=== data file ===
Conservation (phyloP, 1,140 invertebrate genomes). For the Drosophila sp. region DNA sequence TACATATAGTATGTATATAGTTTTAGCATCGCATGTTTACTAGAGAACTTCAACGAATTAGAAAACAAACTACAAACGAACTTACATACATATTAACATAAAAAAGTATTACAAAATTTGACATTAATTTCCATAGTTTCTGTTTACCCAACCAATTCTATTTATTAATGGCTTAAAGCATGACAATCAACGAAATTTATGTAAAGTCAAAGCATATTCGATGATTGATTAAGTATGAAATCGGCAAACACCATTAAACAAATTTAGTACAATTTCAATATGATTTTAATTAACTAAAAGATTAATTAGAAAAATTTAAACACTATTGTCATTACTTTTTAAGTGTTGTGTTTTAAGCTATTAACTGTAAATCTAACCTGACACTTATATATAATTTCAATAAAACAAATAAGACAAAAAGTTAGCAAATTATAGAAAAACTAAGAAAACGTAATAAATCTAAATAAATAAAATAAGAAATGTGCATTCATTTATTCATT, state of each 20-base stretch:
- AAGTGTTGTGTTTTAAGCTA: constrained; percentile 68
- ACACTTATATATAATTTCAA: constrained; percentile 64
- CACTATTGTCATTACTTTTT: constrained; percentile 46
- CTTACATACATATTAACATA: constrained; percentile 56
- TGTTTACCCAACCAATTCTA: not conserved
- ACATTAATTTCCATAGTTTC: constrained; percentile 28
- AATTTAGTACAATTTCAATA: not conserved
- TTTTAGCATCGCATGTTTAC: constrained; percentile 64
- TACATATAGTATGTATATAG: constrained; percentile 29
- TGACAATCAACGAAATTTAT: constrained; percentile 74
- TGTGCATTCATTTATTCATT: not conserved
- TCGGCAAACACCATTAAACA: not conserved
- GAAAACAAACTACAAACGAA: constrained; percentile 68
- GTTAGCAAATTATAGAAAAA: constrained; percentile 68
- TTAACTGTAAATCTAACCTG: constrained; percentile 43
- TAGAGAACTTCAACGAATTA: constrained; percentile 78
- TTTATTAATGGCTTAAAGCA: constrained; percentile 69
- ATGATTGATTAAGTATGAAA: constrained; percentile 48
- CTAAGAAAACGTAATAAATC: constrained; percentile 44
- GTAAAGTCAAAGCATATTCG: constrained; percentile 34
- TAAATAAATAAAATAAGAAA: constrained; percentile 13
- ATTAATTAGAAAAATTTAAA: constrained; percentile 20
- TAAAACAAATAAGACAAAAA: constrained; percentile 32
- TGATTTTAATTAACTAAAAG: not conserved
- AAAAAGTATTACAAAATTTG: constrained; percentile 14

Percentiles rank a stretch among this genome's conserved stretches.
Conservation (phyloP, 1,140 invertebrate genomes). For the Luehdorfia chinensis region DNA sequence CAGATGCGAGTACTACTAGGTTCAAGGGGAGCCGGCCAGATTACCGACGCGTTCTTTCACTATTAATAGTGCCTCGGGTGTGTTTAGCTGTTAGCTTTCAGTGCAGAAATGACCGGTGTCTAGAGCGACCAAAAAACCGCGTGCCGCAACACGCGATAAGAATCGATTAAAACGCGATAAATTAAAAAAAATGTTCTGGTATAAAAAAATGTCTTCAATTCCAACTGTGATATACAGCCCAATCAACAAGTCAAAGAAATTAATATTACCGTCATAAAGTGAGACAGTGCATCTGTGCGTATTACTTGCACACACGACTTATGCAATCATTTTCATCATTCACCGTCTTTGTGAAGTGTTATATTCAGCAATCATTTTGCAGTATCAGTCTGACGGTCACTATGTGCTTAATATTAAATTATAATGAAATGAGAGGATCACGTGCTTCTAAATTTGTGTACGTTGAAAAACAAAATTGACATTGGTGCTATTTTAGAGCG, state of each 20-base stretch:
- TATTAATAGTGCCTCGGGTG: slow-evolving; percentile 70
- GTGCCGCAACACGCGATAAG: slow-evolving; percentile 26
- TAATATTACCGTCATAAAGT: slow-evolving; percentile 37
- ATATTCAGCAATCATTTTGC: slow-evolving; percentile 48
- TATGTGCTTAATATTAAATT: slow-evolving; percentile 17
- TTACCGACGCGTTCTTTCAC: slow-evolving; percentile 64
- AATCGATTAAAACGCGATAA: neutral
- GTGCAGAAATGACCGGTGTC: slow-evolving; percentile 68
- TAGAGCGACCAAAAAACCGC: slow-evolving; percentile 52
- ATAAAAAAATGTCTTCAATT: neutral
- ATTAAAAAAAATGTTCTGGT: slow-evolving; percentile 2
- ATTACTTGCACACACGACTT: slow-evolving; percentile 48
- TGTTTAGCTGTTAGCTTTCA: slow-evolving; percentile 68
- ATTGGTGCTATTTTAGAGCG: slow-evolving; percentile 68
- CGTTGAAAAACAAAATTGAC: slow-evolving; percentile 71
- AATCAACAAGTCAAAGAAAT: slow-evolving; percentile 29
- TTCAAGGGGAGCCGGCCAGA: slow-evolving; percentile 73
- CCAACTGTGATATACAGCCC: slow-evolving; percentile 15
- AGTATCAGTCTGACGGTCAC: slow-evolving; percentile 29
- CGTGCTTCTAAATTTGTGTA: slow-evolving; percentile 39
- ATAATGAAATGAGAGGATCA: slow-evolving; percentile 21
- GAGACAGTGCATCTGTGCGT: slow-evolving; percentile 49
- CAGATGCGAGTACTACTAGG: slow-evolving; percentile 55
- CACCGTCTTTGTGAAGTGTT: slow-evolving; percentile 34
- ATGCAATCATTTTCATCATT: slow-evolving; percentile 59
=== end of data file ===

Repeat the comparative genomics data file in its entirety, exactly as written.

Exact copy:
Conservation (phyloP, 1,140 invertebrate genomes). For the Drosophila sp. region DNA sequence TACATATAGTATGTATATAGTTTTAGCATCGCATGTTTACTAGAGAACTTCAACGAATTAGAAAACAAACTACAAACGAACTTACATACATATTAACATAAAAAAGTATTACAAAATTTGACATTAATTTCCATAGTTTCTGTTTACCCAACCAATTCTATTTATTAATGGCTTAAAGCATGACAATCAACGAAATTTATGTAAAGTCAAAGCATATTCGATGATTGATTAAGTATGAAATCGGCAAACACCATTAAACAAATTTAGTACAATTTCAATATGATTTTAATTAACTAAAAGATTAATTAGAAAAATTTAAACACTATTGTCATTACTTTTTAAGTGTTGTGTTTTAAGCTATTAACTGTAAATCTAACCTGACACTTATATATAATTTCAATAAAACAAATAAGACAAAAAGTTAGCAAATTATAGAAAAACTAAGAAAACGTAATAAATCTAAATAAATAAAATAAGAAATGTGCATTCATTTATTCATT, state of each 20-base stretch:
- AAGTGTTGTGTTTTAAGCTA: constrained; percentile 68
- ACACTTATATATAATTTCAA: constrained; percentile 64
- CACTATTGTCATTACTTTTT: constrained; percentile 46
- CTTACATACATATTAACATA: constrained; percentile 56
- TGTTTACCCAACCAATTCTA: not conserved
- ACATTAATTTCCATAGTTTC: constrained; percentile 28
- AATTTAGTACAATTTCAATA: not conserved
- TTTTAGCATCGCATGTTTAC: constrained; percentile 64
- TACATATAGTATGTATATAG: constrained; percentile 29
- TGACAATCAACGAAATTTAT: constrained; percentile 74
- TGTGCATTCATTTATTCATT: not conserved
- TCGGCAAACACCATTAAACA: not conserved
- GAAAACAAACTACAAACGAA: constrained; percentile 68
- GTTAGCAAATTATAGAAAAA: constrained; percentile 68
- TTAACTGTAAATCTAACCTG: constrained; percentile 43
- TAGAGAACTTCAACGAATTA: constrained; percentile 78
- TTTATTAATGGCTTAAAGCA: constrained; percentile 69
- ATGATTGATTAAGTATGAAA: constrained; percentile 48
- CTAAGAAAACGTAATAAATC: constrained; percentile 44
- GTAAAGTCAAAGCATATTCG: constrained; percentile 34
- TAAATAAATAAAATAAGAAA: constrained; percentile 13
- ATTAATTAGAAAAATTTAAA: constrained; percentile 20
- TAAAACAAATAAGACAAAAA: constrained; percentile 32
- TGATTTTAATTAACTAAAAG: not conserved
- AAAAAGTATTACAAAATTTG: constrained; percentile 14

Percentiles rank a stretch among this genome's conserved stretches.
Conservation (phyloP, 1,140 invertebrate genomes). For the Luehdorfia chinensis region DNA sequence CAGATGCGAGTACTACTAGGTTCAAGGGGAGCCGGCCAGATTACCGACGCGTTCTTTCACTATTAATAGTGCCTCGGGTGTGTTTAGCTGTTAGCTTTCAGTGCAGAAATGACCGGTGTCTAGAGCGACCAAAAAACCGCGTGCCGCAACACGCGATAAGAATCGATTAAAACGCGATAAATTAAAAAAAATGTTCTGGTATAAAAAAATGTCTTCAATTCCAACTGTGATATACAGCCCAATCAACAAGTCAAAGAAATTAATATTACCGTCATAAAGTGAGACAGTGCATCTGTGCGTATTACTTGCACACACGACTTATGCAATCATTTTCATCATTCACCGTCTTTGTGAAGTGTTATATTCAGCAATCATTTTGCAGTATCAGTCTGACGGTCACTATGTGCTTAATATTAAATTATAATGAAATGAGAGGATCACGTGCTTCTAAATTTGTGTACGTTGAAAAACAAAATTGACATTGGTGCTATTTTAGAGCG, state of each 20-base stretch:
- TATTAATAGTGCCTCGGGTG: slow-evolving; percentile 70
- GTGCCGCAACACGCGATAAG: slow-evolving; percentile 26
- TAATATTACCGTCATAAAGT: slow-evolving; percentile 37
- ATATTCAGCAATCATTTTGC: slow-evolving; percentile 48
- TATGTGCTTAATATTAAATT: slow-evolving; percentile 17
- TTACCGACGCGTTCTTTCAC: slow-evolving; percentile 64
- AATCGATTAAAACGCGATAA: neutral
- GTGCAGAAATGACCGGTGTC: slow-evolving; percentile 68
- TAGAGCGACCAAAAAACCGC: slow-evolving; percentile 52
- ATAAAAAAATGTCTTCAATT: neutral
- ATTAAAAAAAATGTTCTGGT: slow-evolving; percentile 2
- ATTACTTGCACACACGACTT: slow-evolving; percentile 48
- TGTTTAGCTGTTAGCTTTCA: slow-evolving; percentile 68
- ATTGGTGCTATTTTAGAGCG: slow-evolving; percentile 68
- CGTTGAAAAACAAAATTGAC: slow-evolving; percentile 71
- AATCAACAAGTCAAAGAAAT: slow-evolving; percentile 29
- TTCAAGGGGAGCCGGCCAGA: slow-evolving; percentile 73
- CCAACTGTGATATACAGCCC: slow-evolving; percentile 15
- AGTATCAGTCTGACGGTCAC: slow-evolving; percentile 29
- CGTGCTTCTAAATTTGTGTA: slow-evolving; percentile 39
- ATAATGAAATGAGAGGATCA: slow-evolving; percentile 21
- GAGACAGTGCATCTGTGCGT: slow-evolving; percentile 49
- CAGATGCGAGTACTACTAGG: slow-evolving; percentile 55
- CACCGTCTTTGTGAAGTGTT: slow-evolving; percentile 34
- ATGCAATCATTTTCATCATT: slow-evolving; percentile 59